News Release | Environment Connecticut

Obama Administration to Protect Connecticut Residents’ Health by Setting Carbon Pollution Standards for New Power Plants

The U.S. Environmental Protection Agency (EPA) today proposed historic new limits on carbon pollution from new power plants.  Carbon pollution fuels global warming, which leads to poor air quality that triggers asthma attacks and other respiratory problems.  Scientists also predict that global warming will lead to more devastating floods, more deadly heat waves and the spread of infectious diseases. Coal-fired power plants are the largest single source of carbon pollution in the U.S., yet there are currently no federal limits on this pollution from power plants.  The standard proposed today will correct that for new power plants by limiting their emissions of carbon pollution.

News Release | Environment Connecticut

President Obama Announces Landmark Mercury Standard for Power Plants

Today, President Obama and the Environmental Protection Agency (EPA) announced the first-ever nationwide standard for mercury and air toxics pollution from power plants. A record 907,000 Americans submitted comments on the standard, which is expected to cut toxic mercury pollution from power plants by 91 percent.

News Release | Environment Connecticut

New Report Ranks States and Power Plants for Mercury Pollution

A new report ranks states and power plants nationwide according to their emissions of mercury, and outlines the public health threats of mercury pollution.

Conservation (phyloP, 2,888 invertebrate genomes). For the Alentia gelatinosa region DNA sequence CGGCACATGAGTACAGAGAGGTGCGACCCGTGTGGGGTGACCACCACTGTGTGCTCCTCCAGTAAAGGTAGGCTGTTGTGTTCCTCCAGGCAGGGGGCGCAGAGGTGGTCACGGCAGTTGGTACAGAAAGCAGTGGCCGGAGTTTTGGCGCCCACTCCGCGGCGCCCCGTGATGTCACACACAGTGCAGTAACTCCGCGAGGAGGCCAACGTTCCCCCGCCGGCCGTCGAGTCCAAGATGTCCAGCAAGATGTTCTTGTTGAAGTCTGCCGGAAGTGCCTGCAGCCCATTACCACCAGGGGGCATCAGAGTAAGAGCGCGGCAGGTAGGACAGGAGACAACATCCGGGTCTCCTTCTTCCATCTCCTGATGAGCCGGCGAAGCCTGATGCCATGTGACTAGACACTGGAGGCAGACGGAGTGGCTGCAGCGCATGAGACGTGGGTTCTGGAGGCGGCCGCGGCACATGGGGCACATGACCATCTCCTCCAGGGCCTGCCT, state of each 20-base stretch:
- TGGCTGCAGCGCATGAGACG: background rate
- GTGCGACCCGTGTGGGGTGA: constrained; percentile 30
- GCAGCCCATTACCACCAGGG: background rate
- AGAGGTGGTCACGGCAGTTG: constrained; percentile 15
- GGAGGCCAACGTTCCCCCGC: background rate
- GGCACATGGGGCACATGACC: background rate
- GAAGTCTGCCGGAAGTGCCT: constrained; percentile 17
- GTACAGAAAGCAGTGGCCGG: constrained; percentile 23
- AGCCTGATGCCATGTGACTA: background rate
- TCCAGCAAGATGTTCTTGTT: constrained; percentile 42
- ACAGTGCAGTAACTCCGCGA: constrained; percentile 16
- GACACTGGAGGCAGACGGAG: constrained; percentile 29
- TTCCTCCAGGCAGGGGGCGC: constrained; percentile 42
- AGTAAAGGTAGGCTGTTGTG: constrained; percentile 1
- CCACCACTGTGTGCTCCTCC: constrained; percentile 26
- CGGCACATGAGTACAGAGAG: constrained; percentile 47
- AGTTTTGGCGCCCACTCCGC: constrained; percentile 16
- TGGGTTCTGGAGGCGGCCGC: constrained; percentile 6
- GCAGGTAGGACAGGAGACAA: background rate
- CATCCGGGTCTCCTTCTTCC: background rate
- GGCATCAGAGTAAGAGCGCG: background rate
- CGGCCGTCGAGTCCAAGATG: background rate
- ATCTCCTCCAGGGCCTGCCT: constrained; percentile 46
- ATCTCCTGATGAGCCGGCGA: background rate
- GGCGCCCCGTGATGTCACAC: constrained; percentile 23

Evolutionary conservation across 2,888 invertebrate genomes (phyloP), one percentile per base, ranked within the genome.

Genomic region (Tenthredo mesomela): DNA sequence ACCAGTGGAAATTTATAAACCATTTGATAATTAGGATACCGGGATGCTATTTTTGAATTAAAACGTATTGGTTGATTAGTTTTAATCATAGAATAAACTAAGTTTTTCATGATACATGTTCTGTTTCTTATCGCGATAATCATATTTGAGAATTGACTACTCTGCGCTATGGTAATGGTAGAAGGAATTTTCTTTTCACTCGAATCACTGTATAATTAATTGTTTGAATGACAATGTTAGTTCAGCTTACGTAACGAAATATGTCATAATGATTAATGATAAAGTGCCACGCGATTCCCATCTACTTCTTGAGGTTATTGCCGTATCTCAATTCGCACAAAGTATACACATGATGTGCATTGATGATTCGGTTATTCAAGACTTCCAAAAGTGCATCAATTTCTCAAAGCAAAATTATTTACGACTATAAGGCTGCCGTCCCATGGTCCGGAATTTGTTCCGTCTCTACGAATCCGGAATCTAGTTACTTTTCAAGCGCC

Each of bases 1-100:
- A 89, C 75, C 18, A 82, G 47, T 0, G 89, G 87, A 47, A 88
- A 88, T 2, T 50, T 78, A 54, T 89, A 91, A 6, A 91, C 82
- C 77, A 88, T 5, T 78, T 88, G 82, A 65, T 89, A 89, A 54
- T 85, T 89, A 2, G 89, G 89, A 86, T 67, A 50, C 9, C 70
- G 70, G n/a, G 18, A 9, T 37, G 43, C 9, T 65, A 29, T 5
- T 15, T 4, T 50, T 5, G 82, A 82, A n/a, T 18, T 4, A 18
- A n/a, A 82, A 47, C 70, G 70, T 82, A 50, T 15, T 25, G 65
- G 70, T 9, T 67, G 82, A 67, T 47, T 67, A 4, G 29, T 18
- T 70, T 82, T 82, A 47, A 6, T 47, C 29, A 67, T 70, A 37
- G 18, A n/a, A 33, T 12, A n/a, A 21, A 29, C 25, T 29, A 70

Report | Environment Connecticut

America's Biggest Mercury Polluters: How Cleaning up the Dirtiest Power Plants will Protect Public Health

Power plants continue to release large amounts of toxic pollutants, including mercury, into our air. In 2010, two-thirds of all airborne mercury pollution in the United States came from the smokestacks of coal-fired power plants.

News Release | Environment Connecticut

Connecticut House Delegation Votes To Protect Public Health

Today, the U.S. House of Representatives passed by a vote of 262-161 a bill blocking critical health protections against mercury and other toxic air pollution from cement plants (H.R. 2681). This bill continues the trend of House Majority Leader Eric Cantor’s (R-VA) pollution agenda putting polluters over people and gutting life-saving clean air protections. All five of Connecticut’s Representatives opposed this bill.

Report | Environment Connecticut Research & Policy Center

Danger in the Air: Unhealthy Air Days in 2010 and 2011

All Americans should be able to breathe clean air.  But pollution from power plants and vehicles puts the health of our nation’s children and families at risk.  Ground-level ozone, the main component of smog, is one of the most harmful and one of the most pervasive air pollutants.  According to the American Lung Association, nearly half of all Americans – 48 percent – still live in areas with unhealthy levels of smog pollution.  Studies show that on days with high concentrations of smog pollution in the air, children and adults suffer more asthma attacks, increased respiratory difficulty, and reduced lung function.  Exposure to smog pollution can exacerbate respiratory illness and even cause premature death.  Sensitive populations including children, the elderly, and people with respiratory illness are particularly at risk of the adverse health effects of air pollution.

Result

Attacks on public health defeated—for now.

The coal lobby and their allies are trying to block the EPA from protecting public health, but we’ve held the line against some of their worst attacks: In March 2011, the U.S. Senate rejected a bill that would have blocked standards for soot, mercury and carbon pollution. In April, the Senate defeated four more bills that would have blocked the EPA from cutting air pollution.